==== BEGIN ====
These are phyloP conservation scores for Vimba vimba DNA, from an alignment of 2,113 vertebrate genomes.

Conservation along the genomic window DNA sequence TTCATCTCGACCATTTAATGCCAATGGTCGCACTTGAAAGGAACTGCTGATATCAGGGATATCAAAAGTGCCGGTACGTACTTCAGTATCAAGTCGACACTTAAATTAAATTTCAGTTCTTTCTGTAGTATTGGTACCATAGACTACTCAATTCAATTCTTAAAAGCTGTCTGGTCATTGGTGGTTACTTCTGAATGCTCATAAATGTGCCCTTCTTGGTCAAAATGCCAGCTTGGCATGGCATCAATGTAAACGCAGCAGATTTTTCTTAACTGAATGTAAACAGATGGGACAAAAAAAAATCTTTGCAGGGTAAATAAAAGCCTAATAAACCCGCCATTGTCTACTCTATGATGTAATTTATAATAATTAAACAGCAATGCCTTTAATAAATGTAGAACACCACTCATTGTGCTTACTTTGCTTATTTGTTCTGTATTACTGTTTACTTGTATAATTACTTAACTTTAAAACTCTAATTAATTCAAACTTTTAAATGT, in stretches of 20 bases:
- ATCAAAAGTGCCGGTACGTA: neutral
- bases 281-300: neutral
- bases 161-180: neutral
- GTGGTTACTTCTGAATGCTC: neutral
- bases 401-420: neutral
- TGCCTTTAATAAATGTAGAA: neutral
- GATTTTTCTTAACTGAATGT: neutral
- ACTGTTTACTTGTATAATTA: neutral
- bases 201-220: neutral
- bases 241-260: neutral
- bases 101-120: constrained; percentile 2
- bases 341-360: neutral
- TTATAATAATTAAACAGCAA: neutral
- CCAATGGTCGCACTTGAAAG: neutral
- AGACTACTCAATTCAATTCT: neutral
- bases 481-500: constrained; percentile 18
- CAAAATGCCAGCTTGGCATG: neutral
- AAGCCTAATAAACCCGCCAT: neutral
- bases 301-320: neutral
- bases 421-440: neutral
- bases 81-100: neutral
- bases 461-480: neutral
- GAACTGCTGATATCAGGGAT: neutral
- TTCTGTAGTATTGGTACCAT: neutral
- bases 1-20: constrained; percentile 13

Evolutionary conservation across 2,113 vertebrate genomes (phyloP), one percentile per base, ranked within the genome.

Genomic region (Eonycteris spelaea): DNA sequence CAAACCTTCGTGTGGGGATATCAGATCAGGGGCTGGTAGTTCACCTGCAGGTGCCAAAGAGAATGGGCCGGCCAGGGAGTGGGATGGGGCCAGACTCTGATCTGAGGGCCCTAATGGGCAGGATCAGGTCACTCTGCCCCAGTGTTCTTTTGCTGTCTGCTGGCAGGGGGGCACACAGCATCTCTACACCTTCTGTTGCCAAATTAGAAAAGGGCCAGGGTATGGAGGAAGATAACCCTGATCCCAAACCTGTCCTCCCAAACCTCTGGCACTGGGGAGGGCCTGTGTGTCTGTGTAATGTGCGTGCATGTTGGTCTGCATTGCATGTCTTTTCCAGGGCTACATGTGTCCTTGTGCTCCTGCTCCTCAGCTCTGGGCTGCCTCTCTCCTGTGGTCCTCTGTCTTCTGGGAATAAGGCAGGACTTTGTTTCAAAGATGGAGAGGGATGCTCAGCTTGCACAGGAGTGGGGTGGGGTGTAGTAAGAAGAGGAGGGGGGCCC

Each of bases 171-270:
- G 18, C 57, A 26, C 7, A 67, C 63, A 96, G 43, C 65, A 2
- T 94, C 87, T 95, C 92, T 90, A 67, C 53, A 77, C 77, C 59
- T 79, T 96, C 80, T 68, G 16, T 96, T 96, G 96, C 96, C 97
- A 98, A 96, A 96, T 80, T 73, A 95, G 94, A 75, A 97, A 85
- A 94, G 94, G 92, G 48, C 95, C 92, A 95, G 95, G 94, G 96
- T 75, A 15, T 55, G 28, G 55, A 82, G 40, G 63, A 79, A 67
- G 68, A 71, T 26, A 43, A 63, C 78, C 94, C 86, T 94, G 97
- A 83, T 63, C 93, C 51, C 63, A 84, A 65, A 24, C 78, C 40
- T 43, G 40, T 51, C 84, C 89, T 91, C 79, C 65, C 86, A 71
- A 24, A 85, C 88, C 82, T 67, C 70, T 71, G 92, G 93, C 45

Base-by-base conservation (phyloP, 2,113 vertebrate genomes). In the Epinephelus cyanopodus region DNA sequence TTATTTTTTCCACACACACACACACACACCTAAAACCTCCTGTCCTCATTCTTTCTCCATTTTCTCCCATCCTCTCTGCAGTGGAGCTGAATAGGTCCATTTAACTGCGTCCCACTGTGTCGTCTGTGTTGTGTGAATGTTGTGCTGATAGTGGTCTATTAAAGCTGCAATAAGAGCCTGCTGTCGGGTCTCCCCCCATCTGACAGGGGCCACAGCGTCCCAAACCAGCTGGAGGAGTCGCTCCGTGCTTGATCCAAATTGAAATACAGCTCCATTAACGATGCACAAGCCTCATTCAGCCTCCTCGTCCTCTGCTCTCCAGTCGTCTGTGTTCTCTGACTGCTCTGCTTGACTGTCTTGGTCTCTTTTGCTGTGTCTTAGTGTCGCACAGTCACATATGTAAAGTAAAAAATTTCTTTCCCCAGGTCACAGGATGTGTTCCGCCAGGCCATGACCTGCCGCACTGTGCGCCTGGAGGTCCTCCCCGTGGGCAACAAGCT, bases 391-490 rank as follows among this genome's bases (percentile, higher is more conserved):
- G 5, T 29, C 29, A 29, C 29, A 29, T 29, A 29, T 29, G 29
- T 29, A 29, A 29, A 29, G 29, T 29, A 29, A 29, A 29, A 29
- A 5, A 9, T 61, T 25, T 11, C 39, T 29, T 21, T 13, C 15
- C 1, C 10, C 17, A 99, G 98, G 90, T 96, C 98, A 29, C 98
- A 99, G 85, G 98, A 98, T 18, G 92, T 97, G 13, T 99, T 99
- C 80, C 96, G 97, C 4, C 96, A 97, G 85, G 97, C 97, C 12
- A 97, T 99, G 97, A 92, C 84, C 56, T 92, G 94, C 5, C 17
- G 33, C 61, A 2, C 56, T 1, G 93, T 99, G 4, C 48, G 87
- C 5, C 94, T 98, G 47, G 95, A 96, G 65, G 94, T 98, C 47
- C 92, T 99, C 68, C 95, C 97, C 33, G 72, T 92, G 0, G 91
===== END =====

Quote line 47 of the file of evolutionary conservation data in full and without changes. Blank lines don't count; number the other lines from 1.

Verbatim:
- C 80, C 96, G 97, C 4, C 96, A 97, G 85, G 97, C 97, C 12